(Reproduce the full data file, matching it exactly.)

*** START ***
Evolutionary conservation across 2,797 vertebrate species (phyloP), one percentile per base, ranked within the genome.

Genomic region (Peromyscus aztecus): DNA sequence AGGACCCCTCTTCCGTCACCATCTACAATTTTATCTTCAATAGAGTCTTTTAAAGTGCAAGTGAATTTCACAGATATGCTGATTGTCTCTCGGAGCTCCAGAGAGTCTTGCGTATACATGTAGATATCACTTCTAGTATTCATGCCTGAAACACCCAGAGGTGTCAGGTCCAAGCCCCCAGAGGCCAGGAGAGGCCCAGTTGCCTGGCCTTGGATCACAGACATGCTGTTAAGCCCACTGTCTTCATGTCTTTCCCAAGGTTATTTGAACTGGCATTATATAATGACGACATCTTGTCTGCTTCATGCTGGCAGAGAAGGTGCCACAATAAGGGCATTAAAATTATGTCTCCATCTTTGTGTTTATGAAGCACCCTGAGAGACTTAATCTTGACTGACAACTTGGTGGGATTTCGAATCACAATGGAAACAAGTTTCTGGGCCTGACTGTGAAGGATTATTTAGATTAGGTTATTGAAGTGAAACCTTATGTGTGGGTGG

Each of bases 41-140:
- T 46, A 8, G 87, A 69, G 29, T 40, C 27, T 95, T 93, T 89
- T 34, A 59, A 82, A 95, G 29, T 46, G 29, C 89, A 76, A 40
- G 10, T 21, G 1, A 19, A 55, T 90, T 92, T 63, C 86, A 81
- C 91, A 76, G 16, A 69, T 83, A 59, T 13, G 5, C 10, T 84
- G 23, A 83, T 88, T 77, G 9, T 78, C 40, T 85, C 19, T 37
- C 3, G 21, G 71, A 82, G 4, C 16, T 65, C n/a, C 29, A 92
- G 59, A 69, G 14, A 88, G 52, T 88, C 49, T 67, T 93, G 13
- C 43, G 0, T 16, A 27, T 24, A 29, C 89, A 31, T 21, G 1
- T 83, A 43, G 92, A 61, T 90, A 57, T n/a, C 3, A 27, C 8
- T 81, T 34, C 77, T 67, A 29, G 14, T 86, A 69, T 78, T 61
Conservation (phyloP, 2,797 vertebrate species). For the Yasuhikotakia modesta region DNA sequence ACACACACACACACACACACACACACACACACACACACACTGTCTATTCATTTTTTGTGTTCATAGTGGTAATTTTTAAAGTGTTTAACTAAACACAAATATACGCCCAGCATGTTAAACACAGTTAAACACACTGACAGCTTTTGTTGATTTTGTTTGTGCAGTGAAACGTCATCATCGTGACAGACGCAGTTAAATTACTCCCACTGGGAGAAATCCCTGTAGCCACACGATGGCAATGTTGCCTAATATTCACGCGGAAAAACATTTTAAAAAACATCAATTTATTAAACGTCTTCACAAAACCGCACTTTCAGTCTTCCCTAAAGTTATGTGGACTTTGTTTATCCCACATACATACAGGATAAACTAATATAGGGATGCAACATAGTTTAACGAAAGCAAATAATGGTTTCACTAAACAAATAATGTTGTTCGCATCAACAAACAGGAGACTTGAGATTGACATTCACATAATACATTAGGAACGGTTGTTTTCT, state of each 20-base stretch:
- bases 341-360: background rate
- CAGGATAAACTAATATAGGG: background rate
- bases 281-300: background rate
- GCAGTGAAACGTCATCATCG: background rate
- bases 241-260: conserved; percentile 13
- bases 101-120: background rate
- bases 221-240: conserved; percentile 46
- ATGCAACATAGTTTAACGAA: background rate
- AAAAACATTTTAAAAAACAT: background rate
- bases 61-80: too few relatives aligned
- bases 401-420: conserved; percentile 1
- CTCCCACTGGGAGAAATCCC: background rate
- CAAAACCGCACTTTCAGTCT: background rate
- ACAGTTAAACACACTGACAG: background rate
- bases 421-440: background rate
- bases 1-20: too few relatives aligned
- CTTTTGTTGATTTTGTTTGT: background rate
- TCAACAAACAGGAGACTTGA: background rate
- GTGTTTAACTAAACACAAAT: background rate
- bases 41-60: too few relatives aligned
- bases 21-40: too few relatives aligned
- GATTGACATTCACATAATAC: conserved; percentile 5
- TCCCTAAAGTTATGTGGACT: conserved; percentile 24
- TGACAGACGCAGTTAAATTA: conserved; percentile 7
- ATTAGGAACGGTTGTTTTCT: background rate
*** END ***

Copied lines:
Evolutionary conservation across 2,797 vertebrate species (phyloP), one percentile per base, ranked within the genome.

Genomic region (Peromyscus aztecus): DNA sequence AGGACCCCTCTTCCGTCACCATCTACAATTTTATCTTCAATAGAGTCTTTTAAAGTGCAAGTGAATTTCACAGATATGCTGATTGTCTCTCGGAGCTCCAGAGAGTCTTGCGTATACATGTAGATATCACTTCTAGTATTCATGCCTGAAACACCCAGAGGTGTCAGGTCCAAGCCCCCAGAGGCCAGGAGAGGCCCAGTTGCCTGGCCTTGGATCACAGACATGCTGTTAAGCCCACTGTCTTCATGTCTTTCCCAAGGTTATTTGAACTGGCATTATATAATGACGACATCTTGTCTGCTTCATGCTGGCAGAGAAGGTGCCACAATAAGGGCATTAAAATTATGTCTCCATCTTTGTGTTTATGAAGCACCCTGAGAGACTTAATCTTGACTGACAACTTGGTGGGATTTCGAATCACAATGGAAACAAGTTTCTGGGCCTGACTGTGAAGGATTATTTAGATTAGGTTATTGAAGTGAAACCTTATGTGTGGGTGG

Each of bases 41-140:
- T 46, A 8, G 87, A 69, G 29, T 40, C 27, T 95, T 93, T 89
- T 34, A 59, A 82, A 95, G 29, T 46, G 29, C 89, A 76, A 40
- G 10, T 21, G 1, A 19, A 55, T 90, T 92, T 63, C 86, A 81
- C 91, A 76, G 16, A 69, T 83, A 59, T 13, G 5, C 10, T 84
- G 23, A 83, T 88, T 77, G 9, T 78, C 40, T 85, C 19, T 37
- C 3, G 21, G 71, A 82, G 4, C 16, T 65, C n/a, C 29, A 92
- G 59, A 69, G 14, A 88, G 52, T 88, C 49, T 67, T 93, G 13
- C 43, G 0, T 16, A 27, T 24, A 29, C 89, A 31, T 21, G 1
- T 83, A 43, G 92, A 61, T 90, A 57, T n/a, C 3, A 27, C 8
- T 81, T 34, C 77, T 67, A 29, G 14, T 86, A 69, T 78, T 61
Conservation (phyloP, 2,797 vertebrate species). For the Yasuhikotakia modesta region DNA sequence ACACACACACACACACACACACACACACACACACACACACTGTCTATTCATTTTTTGTGTTCATAGTGGTAATTTTTAAAGTGTTTAACTAAACACAAATATACGCCCAGCATGTTAAACACAGTTAAACACACTGACAGCTTTTGTTGATTTTGTTTGTGCAGTGAAACGTCATCATCGTGACAGACGCAGTTAAATTACTCCCACTGGGAGAAATCCCTGTAGCCACACGATGGCAATGTTGCCTAATATTCACGCGGAAAAACATTTTAAAAAACATCAATTTATTAAACGTCTTCACAAAACCGCACTTTCAGTCTTCCCTAAAGTTATGTGGACTTTGTTTATCCCACATACATACAGGATAAACTAATATAGGGATGCAACATAGTTTAACGAAAGCAAATAATGGTTTCACTAAACAAATAATGTTGTTCGCATCAACAAACAGGAGACTTGAGATTGACATTCACATAATACATTAGGAACGGTTGTTTTCT, state of each 20-base stretch:
- bases 341-360: background rate
- CAGGATAAACTAATATAGGG: background rate
- bases 281-300: background rate
- GCAGTGAAACGTCATCATCG: background rate
- bases 241-260: conserved; percentile 13
- bases 101-120: background rate
- bases 221-240: conserved; percentile 46
- ATGCAACATAGTTTAACGAA: background rate
- AAAAACATTTTAAAAAACAT: background rate
- bases 61-80: too few relatives aligned
- bases 401-420: conserved; percentile 1
- CTCCCACTGGGAGAAATCCC: background rate
- CAAAACCGCACTTTCAGTCT: background rate
- ACAGTTAAACACACTGACAG: background rate
- bases 421-440: background rate
- bases 1-20: too few relatives aligned
- CTTTTGTTGATTTTGTTTGT: background rate
- TCAACAAACAGGAGACTTGA: background rate
- GTGTTTAACTAAACACAAAT: background rate
- bases 41-60: too few relatives aligned
- bases 21-40: too few relatives aligned
- GATTGACATTCACATAATAC: conserved; percentile 5
- TCCCTAAAGTTATGTGGACT: conserved; percentile 24
- TGACAGACGCAGTTAAATTA: conserved; percentile 7
- ATTAGGAACGGTTGTTTTCT: background rate